An effort to defeat the Fair Play for Arkansas amendment effort has rolled out mailers, digital ads and "voter educators" at the polls to urge people not to sign that petition. The Arkansas Tourism Alliance is co-chaired by David Couch, a Little Rock attorney who has been involved with several ballot initiative efforts, and former state Attorney General Dustin McDaniel.

The group had raised more than $1.1 million and had spent nearly $680,000 as of April 30, according to a report filed with the Ethics Commission. The bulk of the funding comes from Cherokee Nation Businesses, which received a license from the state to build a casino in Pope County.

Couch said the group plans to cover nearly every polling location in Pulaski, Benton and Washington counties.

He added that two laws the state passed in 2021 that prohibit paying petitioners by signature and hiring out-of-state residents to canvass have created a tougher environment for ballot initiatives and increased the cost of those efforts.

"People were prepared and ready to do other measures, but they were unwilling to take the risk this cycle," he said. "It's going to be a lot more expensive."

Couch said he expects to see more canvassing activity in 2024, a presidential election year, if a Legislature-sponsored proposal to create a constitutional amendment raising the threshold for citizen-initiated amendments and acts to pass to 60% of the vote fails.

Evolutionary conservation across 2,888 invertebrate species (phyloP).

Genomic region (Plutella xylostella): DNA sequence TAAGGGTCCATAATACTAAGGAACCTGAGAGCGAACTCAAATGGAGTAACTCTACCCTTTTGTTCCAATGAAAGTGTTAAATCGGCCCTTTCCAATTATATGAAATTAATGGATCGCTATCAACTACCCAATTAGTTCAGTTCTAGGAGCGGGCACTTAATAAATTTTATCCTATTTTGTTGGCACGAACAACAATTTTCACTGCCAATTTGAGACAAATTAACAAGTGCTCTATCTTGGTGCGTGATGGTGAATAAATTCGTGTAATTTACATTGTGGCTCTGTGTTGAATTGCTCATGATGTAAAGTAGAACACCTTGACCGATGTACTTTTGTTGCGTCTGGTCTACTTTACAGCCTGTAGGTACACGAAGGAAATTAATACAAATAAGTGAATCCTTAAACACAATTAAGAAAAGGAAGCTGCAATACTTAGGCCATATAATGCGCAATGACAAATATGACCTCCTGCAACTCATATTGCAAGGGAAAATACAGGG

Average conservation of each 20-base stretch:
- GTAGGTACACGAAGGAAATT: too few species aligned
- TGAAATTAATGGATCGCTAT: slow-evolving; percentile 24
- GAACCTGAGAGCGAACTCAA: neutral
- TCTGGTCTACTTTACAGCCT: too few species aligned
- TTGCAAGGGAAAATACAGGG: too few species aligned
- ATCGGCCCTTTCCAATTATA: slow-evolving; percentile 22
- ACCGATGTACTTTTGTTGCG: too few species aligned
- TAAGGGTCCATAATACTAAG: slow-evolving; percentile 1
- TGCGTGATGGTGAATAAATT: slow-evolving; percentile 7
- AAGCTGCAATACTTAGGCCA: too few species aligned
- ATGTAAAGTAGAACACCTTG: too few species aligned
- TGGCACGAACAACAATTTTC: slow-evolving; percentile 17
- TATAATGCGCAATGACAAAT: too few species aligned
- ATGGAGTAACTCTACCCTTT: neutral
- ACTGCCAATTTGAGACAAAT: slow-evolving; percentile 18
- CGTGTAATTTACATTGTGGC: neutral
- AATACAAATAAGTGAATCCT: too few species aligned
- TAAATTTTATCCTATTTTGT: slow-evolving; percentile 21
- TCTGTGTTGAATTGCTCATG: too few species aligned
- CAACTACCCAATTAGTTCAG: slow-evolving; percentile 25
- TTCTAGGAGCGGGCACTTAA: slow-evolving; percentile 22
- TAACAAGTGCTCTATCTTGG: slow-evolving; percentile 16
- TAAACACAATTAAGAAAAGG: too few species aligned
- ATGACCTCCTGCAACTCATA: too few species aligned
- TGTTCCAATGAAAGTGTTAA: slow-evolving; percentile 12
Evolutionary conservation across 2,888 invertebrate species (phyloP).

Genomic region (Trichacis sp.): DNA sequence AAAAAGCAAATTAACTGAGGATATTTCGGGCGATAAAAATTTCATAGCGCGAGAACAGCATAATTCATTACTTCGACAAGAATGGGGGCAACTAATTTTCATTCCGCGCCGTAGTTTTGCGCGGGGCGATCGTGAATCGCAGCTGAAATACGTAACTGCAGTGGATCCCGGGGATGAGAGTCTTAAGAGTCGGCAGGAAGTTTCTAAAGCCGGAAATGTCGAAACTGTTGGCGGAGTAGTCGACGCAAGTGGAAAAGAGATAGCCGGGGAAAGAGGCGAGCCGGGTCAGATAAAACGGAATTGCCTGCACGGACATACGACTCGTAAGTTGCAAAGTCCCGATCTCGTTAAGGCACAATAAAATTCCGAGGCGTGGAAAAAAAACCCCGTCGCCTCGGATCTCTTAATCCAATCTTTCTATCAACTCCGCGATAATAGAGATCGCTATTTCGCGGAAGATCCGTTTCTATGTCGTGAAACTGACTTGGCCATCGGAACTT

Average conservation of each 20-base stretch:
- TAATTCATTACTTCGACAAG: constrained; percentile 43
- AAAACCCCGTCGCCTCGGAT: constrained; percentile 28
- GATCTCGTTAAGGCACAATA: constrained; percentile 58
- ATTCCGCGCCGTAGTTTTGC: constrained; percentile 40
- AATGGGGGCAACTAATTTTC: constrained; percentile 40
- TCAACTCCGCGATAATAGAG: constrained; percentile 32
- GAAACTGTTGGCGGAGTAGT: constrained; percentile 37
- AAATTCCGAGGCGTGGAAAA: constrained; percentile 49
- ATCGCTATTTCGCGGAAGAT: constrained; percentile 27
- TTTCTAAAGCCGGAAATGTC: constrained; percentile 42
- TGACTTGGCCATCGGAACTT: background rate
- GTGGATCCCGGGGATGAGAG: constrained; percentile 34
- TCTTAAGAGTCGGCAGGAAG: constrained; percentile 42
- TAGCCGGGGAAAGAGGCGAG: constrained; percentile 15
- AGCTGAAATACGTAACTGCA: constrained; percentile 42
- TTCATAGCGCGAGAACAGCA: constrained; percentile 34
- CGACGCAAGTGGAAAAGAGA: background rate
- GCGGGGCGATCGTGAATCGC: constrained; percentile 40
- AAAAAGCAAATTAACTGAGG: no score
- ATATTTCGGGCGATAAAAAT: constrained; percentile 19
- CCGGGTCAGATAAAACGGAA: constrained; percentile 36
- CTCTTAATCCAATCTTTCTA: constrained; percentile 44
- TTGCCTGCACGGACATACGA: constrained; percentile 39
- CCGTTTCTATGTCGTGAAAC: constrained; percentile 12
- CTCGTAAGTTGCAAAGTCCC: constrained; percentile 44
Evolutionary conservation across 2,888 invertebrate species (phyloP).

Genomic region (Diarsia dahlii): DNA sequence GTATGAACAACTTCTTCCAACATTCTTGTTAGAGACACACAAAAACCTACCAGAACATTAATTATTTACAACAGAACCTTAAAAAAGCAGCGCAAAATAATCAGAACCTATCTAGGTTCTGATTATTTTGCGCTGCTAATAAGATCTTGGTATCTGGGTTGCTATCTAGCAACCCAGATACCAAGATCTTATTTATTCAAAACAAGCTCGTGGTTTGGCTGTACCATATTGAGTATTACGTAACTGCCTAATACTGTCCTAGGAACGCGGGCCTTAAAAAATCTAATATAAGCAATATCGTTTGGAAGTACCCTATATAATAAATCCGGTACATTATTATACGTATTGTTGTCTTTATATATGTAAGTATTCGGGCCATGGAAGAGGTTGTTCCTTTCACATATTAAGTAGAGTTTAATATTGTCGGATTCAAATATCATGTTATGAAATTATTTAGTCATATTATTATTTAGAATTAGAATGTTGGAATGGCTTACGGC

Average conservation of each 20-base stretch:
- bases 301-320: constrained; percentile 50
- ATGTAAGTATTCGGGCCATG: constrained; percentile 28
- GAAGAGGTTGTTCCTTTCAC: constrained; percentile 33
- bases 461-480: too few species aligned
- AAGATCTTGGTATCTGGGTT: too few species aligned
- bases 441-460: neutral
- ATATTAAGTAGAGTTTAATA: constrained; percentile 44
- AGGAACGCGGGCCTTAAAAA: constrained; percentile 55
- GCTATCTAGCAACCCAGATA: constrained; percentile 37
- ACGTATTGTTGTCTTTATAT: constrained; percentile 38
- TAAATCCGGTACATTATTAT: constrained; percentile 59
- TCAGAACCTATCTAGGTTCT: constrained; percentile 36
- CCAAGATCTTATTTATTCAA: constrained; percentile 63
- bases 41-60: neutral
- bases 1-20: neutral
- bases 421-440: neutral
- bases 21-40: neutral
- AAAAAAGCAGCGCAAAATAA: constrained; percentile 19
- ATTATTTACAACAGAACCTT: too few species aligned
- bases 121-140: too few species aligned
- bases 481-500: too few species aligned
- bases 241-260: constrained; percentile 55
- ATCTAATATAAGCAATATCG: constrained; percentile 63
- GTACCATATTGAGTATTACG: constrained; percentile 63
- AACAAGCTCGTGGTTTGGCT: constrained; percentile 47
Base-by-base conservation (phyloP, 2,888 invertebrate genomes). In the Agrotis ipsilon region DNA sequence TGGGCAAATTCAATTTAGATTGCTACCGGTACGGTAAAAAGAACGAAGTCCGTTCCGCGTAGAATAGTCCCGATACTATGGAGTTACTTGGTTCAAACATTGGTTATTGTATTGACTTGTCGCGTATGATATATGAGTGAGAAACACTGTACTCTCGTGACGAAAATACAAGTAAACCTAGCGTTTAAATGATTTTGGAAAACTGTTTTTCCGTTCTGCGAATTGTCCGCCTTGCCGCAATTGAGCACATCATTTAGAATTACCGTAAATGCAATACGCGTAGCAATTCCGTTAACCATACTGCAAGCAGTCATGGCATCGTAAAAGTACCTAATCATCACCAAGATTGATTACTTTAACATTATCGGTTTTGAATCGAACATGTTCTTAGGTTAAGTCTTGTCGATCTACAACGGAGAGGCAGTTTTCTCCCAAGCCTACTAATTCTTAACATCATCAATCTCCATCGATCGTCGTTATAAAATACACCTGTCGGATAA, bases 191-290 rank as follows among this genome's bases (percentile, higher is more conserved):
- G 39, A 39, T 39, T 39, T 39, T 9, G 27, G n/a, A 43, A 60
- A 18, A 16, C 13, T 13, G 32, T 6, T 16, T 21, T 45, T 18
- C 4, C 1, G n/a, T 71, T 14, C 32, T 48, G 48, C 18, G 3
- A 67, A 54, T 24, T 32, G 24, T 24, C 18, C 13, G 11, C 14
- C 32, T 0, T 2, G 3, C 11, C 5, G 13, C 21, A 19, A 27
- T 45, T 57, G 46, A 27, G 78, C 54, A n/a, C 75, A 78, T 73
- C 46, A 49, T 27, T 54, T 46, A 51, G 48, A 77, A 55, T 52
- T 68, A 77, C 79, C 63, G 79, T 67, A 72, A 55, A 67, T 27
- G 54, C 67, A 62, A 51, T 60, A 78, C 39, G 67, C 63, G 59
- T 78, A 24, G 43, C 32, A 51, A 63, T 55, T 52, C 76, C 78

A second effort to get recreational marijuana on the ballot will likely be pushed back to 2024.

The Arkansas Recreational Marijuana Amendment of 2022, a volunteer-driven effort backed by Arkansas True Grass, would not cap the number of cannabis businesses in the state and would automatically release people who are incarcerated solely because of a marijuana-related charge.

The group had gathered close to 40,000 signatures as of Wednesday, and spokeswoman Briana Boling said she would make a call on what to do by the end of the month.

"We haven't called it for sure yet but it's looking more and more like it," she said.

Arkansas True Grass has raised about $15,400 and spent more than $12,000 toward the effort, according to a report filed with the Ethics Commission in April.

Arkansans for World Class Education, which is backing a petition drive for the Public Schools Amendment of 2022, also will have canvassers out on election day, but because the group is mostly working with volunteers chairwoman Julia Taylor wasn't sure how many there would be.

Taylor said the group would release a statement about its progress toward the end of May. According to its ethics commission report, the group had raised more than $21,000 and spent about $2,000 as of April 30.

Another active petition effort is the Arkansas Medical Freedom Amendment, though sponsor Tanya Charlton said it was hard to know how many signatures had been gathered due to working with volunteers. The group had not filed any finance reports with the Arkansas Ethics Commission as of Friday.


Print Headline: Groups in state pushing petitions